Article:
A Tale of Two Housing Markets: Hot and Not So Hot

Though housing statistics such as average sales price are typically lumped into one national number, this is extremely misleading: there are two completely different housing markets in the U.S. One is hot, one is not so hot.

Just as importantly, one may stay relatively hot while the other may stagnate or decline.

All real estate is local, of course; there are thousands of housing markets if we consider neighborhoods, hundreds if we look at counties, cities and towns and dozens if we look at multi-city metro regions.

But consider what happens to average sales prices when million-dollar home sales are lumped in with $100,000 home sales. The average price comes in around $500,000– a gross distortion of both markets.

Here’s a real-world example of what has happened in hot markets over the past 20 years. The house in question is located in a bedroom community suburb in the San Francisco Bay Area metro area. The home was built in 1916 and has 914 square feet, no garage and a small lot.

It sold in 1996 for $135,000. This was a bit under neighborhood prices due to the lack of garage and small size, but nearby larger homes sold in the $145,000 to $160,000 range.

The house was sold in 2004 for $542,000, and again in 2008 for $575,000. It is currently valued at $720,000. The neighborhood average is $900,000.

According to the Bureau of Labor Statistics inflation calculator, inflation since 1997 has added 50% to the cost of living: $1 in 1997 equals $1.50 in 2016.

Adjusted for inflation of 2.5% annually, calculated cumulatively, the home would be worth a shade over $220,000 today. Long-term studies have found that housing tends to rise about 1% above inflation annually, so if we add 1% annual appreciation (3.5% calculated cumulatively over the 20 years), the home would have appreciated about $47,000 above and beyond inflation, bringing its value to $268,000–almost double the purchase price.

But being in a hot market, this little house appreciated a gargantuan $450,000 above and beyond inflation and long-term appreciation of 1% annually.

Those who bought in hot markets are $500,000 richer than those who bought in not-so-hot markets.

Another house I know in a hot metro market sold for $438,000 in 1997 and is currently valued at $1.4 million. The owners picked up substantially more than $500,000 in bonus appreciation.

Or how about a home that sold for $607,000 in 2010 and is now valued at $960,000? (Note that I have picked neighborhoods and metro areas I have known for decades, so I can verify the current valuations are indeed in the real-world ballpark.)

Inflation alone added about $60,000 to the value since 2010; the $300,000 appreciation above and beyond inflation is pure gravy for the owners.

It’s easy to dismiss these soaring valuations as credit-driven bubbles that will eventually pop, but that narrative misses the enormous differences in regional incomes and GDP expansion. The little 900 square foot house that’s barely worth $100,000 in most of the country may well fetch $700,000 in hot markets for far longer than we might expect if it is in a metro area with strong GDP and wage growth.

To understand why, look at these three maps of the U.S. The first reflects the GDP generated within each county; the second shows real growth in GDP by region, and the third displays the wages of the so-called “creative class”–those with high-demand skillsets, education and experience.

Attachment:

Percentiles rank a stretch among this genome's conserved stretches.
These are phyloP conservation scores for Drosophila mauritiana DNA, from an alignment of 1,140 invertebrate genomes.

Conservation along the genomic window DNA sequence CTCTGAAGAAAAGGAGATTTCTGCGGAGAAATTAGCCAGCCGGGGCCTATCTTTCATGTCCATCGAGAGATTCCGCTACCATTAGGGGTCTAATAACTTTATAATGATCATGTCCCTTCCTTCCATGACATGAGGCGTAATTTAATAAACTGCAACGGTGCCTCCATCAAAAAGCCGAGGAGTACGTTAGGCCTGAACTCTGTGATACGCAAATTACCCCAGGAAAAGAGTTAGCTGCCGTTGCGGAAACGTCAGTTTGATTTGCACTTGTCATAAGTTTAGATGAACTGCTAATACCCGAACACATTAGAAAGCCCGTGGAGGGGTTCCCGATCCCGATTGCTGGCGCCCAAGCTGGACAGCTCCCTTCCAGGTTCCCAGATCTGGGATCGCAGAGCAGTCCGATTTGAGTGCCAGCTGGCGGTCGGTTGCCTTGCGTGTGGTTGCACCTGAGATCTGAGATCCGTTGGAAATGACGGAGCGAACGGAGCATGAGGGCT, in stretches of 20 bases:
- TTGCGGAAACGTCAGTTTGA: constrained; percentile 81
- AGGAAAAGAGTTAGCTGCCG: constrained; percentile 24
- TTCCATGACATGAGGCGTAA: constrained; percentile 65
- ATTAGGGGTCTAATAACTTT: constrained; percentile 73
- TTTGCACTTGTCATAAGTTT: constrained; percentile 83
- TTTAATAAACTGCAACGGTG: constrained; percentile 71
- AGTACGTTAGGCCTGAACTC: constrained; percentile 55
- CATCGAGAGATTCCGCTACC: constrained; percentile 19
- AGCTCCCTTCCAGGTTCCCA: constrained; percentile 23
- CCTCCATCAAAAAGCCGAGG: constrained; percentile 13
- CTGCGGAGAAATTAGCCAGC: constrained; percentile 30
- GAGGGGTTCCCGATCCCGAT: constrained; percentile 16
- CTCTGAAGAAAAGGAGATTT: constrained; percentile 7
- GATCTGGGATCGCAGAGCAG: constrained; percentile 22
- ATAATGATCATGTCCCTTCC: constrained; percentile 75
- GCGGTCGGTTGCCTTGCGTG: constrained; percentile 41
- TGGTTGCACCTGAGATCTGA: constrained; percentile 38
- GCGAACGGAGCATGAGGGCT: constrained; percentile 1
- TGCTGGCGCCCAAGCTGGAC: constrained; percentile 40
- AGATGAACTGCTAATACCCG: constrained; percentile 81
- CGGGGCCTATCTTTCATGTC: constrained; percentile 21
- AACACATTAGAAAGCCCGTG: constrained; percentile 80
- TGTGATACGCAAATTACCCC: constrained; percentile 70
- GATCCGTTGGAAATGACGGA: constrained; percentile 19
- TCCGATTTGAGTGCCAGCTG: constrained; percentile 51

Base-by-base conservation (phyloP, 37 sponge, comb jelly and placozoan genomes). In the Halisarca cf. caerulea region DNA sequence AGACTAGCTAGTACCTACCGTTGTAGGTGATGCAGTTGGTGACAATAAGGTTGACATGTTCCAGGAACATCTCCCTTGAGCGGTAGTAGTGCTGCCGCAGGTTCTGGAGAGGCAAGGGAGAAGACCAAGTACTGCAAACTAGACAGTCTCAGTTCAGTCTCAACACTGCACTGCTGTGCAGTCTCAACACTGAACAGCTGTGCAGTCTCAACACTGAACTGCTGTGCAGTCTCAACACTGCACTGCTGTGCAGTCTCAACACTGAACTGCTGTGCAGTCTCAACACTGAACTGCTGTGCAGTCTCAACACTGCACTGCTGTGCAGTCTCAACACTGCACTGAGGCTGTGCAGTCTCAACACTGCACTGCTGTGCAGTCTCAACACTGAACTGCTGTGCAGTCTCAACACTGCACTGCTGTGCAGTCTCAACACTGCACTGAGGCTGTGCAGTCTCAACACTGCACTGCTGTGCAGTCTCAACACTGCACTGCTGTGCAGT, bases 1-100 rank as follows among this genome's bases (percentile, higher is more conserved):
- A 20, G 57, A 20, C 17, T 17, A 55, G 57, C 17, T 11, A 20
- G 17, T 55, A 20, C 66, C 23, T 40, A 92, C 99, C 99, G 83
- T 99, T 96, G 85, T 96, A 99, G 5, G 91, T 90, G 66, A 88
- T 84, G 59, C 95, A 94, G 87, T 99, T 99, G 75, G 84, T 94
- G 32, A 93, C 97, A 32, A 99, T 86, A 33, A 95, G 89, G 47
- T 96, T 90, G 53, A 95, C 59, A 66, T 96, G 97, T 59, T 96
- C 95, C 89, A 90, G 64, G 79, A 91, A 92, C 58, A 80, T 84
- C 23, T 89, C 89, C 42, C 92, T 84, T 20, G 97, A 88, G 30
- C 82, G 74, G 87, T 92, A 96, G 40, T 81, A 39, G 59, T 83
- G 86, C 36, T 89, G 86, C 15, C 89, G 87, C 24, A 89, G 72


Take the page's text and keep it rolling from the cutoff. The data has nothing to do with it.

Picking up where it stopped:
The spikes reflect enormous concentrations of GDP. This concentrated creation of goods and services generates jobs and wealth, and that attracts capital and talent. These are self-reinforcing, as capital and talent drive wealth/value creation and thus GDP.

Unsurprisingly, there is significant overlap between regions with high GDP and strong GDP expansion. The engines of growth attract capital and talent.

Creative class wages are highest in the regions with strong GDP expansion and concentrations of GDP, capital and talent. Attracting the most productive workers requires hefty premiums in pay and benefits, as well as interesting work and opportunities for advancement.

That people will make sacrifices to live in these areas should not surprise us–including paying high housing costs. This willingness to pay high housing costs attracts institutional and overseas investors, a flood of capital seeking high returns that further pushes up the cost of housing.

The rising cost of money will impact all housing. So will recession. But if we had to guess which areas will likely experience the smallest declines in prices and recover the soonest, which markets would you bet on?

Markets that are “cheap” because wages are low and opportunities scarce, or high-cost areas with high wages and concentrations of the factors that drive growth and innovation?

The point is that hot housing markets are hot for reasons beyond low interest rates for mortgages. These islands of concentrated capital, GDP growth and talent are magnets that attract global capital and talent, even as prices notch higher.

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  • Charlie Primero

    Better to look at it in reverse. $1.00 in 1997 equals $0.50 in 2016.

    This means the government taxed your savings at a rate of 50% during that period. $1,000 I saved from my meager earnings in 1997 is now worth $500. That missing $500 was stolen by FedGov.

    The Inflation Tax is in reality far worse than the above because they constantly change the method of Inflation calculation to make Inflation smaller than it actually is.

  • Evil Genius

    “Another house I know in a hot metro market sold for $438,000 in 1997 and is currently valued at $1.4 million. The owners picked up substantially more than $500,000 in bonus appreciation.”

    But, unless I’m missing something, according to this article, that $1.4m is actually only worth $700k.

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